Ban Ki-Moon: Rice Should Talk with North Korea

Oct. 15, 2006 — -- U.S. Secretary of State Condoleezza Rice should have diplomatic talks with North Korea, U.N. Secretary-General designate Ban Ki-moon told Bill Weir on Sunday's "Good Morning America Weekend Edition."

"If possible, it would be a good opportunity," he said. "The United States has expressed on many occasions that they will be prepared to talk with North Korea if and when they return to six-party talks. … I hope North Korea will take this opportunity to discuss all their concerns."

The United Nations Security Council unanimously passed a resolution Saturday that will impose harsh sanctions against North Korea just six days after Kim Jong Il's rogue regime declared that it conducted an underground nuclear test.

The Security Council said the North Korean test amounted to a "clear threat to international peace and security."

Immediately after the vote, North Korean Ambassador Pak Gil Yon addressed the Council and rejected the U.N. move, calling it a "gangster-like action."

"This clearly shows the Security Council has completely lost its impartiality," he said, "as it persists in applying double standards in its work."

Ban told "GMA" on Sunday, "This is very much regrettable that North Korea declared the rejection."

Ban, the current minister of foreign affairs and trade for South Korea, said he "hopes North Korea will comply fully to [the] resolutions."

The U.N. vote faced delays because of objections by China and Russia. China objected to a provision that would have allowed for the search of all cargo ships headed into or out of North Korea. The Chinese delegation maintained that intrusive searches could provoke further conflict in the region. The final resolution will allow for vessels to be searched "when necessary."

Despite China's hesitancy, Ban Ki-moon told Weir that he believes Saturday's resolution will be fully enforced.

"I'm confident that member states … will fully implement this resolution so that there will be no concern for proliferation," he said.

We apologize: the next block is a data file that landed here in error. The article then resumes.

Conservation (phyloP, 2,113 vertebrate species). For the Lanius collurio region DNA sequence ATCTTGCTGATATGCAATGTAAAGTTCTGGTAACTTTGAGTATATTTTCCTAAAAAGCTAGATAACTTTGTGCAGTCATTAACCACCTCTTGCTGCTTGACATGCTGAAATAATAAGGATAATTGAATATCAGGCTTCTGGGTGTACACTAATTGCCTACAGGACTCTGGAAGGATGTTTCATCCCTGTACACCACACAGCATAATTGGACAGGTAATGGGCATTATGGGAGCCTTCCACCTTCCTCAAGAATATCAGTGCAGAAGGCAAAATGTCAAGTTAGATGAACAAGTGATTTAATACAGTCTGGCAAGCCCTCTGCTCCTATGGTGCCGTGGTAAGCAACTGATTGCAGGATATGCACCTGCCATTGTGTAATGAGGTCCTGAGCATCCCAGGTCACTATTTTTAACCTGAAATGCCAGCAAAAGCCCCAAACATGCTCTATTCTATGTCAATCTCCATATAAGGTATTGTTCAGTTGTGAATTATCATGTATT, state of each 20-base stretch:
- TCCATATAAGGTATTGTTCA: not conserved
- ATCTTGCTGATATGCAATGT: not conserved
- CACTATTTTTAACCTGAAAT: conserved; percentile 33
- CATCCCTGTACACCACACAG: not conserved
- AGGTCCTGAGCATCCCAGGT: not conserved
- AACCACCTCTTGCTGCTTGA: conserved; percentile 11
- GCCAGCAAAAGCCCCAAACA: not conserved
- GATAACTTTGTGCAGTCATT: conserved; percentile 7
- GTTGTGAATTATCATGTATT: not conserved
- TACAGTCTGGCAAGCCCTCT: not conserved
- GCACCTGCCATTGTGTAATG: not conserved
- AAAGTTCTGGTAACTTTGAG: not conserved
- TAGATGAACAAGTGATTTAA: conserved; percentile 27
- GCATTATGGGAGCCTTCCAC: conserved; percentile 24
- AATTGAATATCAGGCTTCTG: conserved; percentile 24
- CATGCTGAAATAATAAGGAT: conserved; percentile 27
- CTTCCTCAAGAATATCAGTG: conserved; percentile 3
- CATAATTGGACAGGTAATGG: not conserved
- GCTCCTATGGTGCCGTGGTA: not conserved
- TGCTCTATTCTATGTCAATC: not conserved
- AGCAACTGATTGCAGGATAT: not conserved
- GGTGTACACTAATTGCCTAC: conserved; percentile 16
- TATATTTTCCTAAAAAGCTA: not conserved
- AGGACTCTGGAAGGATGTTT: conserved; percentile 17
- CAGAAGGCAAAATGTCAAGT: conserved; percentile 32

The key to the issue, he said, is diplomacy.

"[Kim Jong Il] is in control of all of North Korean society," he said. "The problem is that we have to talk to him."

The U.N.'s Resolution 1718 calls for North Korea to abandon its nuclear weapons completely and irreversibly, as well as its programs of biological and chemical weapons, weapons of mass destruction and ballistic missile programs.

The U.N. sanctions further mandate an embargo on major military hardware such as tanks, warships, combat aircraft and missiles to North Korea. To appease the Russian and Chinese delegations, however, the United States dropped its opposition to an all-out ban on conventional weapons.

The resolution also rules out the possibility of military intervention -- a point critical to Russia and China, whose opposition to the initial drafts delayed the vote.

Despite current U.N. Secretary General Kofi Annan's statements that the U.S. invasion of Iraq was illegal, the U.N. secretary-general designate expressed admiration for what the United States is attempting to accomplish in Iraq.

"America with other members [of the United Nations] … have been making a great contribution to restore peace and stability … to the Iraqi people," he said. "We have a high admiration for all that the United States has been doing. … We hope that the Iraqi people will be able to enjoy genuine stability."

President Bush applauded the U.N. sanctions Saturday.

"The message today … says to the leader of North Korea that the world is united in our opposition to his nuclear weapons plans," Bush said.

Yon, the North Korean ambassador, told the Security Council that nuclear weapons are necessary to protect North Korea from the danger of war with the United States, and that the Bush administration has responded to North Korea's "patient and sincere" efforts with sanctions and blockades. He said North Korea sees continued pressure from the United States as a declaration of war.

U.S. Ambassador John Bolton said the United States has offered repeatedly to resume the six-party talks to come to a diplomatic solution, but North Korea has boycotted the talks for the past 13 months. Bolton was pleased with the speed at which the resolution was written and voted upon, and said the question now is how North Korea will respond.

Bolton said North Korea has made it clear it is isolated within the international community.

"This is not a dispute between the U.S. and North Korea," he said. "It's a dispute between North Korea and the rest of the world."

Top Stories

Top Stories

Top Stories

Top Stories

ABC News Live

ABC News Live

24/7 coverage of breaking news and live events